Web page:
The Origin of Gwar

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The things I’ve held onto over the years.  Here’s what I think is the 2nd edition of Gwar’s handmade origin comic.  Looks like it’s from 1988.  I’m sure I got it from one of their shows at Atlanta’s Metroplex back then.  Download it here.

 

Wherein the Young IT Guy becomes the Old IT Guy

I had installed and configured a trial of a web analytics package for my day job and had the server put through the wringer.  Among the issues found was a redirect buried deep in the code to cornify.com, “…the #1 unicorn and rainbow service worldwide, spreading sparkly happiness around the world.”  I added it to my list of concerns for the products developers and shipped it to them.  They responded that the cornify link was an “Easter Egg” put there by one of the coders  and wasn’t a security concern.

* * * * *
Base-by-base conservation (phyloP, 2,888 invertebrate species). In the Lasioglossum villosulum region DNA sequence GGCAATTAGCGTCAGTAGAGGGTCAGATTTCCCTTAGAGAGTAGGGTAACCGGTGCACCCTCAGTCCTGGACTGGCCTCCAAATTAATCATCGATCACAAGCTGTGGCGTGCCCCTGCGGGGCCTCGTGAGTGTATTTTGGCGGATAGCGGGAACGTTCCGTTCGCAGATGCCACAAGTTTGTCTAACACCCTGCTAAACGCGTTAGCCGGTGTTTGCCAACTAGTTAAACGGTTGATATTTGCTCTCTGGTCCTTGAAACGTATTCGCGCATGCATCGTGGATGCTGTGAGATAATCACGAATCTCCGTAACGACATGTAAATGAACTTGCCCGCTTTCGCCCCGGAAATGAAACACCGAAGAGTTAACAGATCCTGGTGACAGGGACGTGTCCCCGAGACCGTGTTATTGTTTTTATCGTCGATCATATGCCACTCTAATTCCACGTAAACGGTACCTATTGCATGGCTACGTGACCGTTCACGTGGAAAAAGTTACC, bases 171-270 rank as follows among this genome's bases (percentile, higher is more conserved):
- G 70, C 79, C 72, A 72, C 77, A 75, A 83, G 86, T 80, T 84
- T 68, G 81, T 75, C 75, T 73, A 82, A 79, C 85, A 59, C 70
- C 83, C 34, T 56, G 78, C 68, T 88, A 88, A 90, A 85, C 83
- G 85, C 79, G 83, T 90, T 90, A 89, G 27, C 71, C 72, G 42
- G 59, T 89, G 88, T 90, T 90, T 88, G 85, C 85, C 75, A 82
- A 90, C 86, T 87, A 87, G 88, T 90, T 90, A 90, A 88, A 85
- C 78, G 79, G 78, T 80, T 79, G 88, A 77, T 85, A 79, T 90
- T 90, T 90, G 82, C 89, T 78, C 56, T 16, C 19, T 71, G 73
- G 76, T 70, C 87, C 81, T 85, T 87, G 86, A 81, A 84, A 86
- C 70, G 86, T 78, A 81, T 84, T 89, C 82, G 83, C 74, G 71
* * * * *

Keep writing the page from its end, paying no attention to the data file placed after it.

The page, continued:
My immediate thought was this:  What if cornify becomes something else?  What if it stops being the #1 unicorn and rainbow service worldwide?  What if someone buys the name, or hijacks it, and it instead leads to an unsavory site?  How will you explain to your paying customers that you’re rushing out an update to the web app they’ve paid you handsomely for, and that their administrators need to burn their time updating it ASAP, because a redirect you added on a whim now points to something lawsuit inducing?  Less dramatically, and more likely, why would you want to deal with that inevitable customer  who gave you thousands of dollars for your product and doesn’t have a sense of humor?  The one who thinks it’s completely unprofessional and a poor reflection on them that your product did what you think is a lighthearted redirect?  Is being clever (and let’s be fair – it’s not all that clever) worth that risk?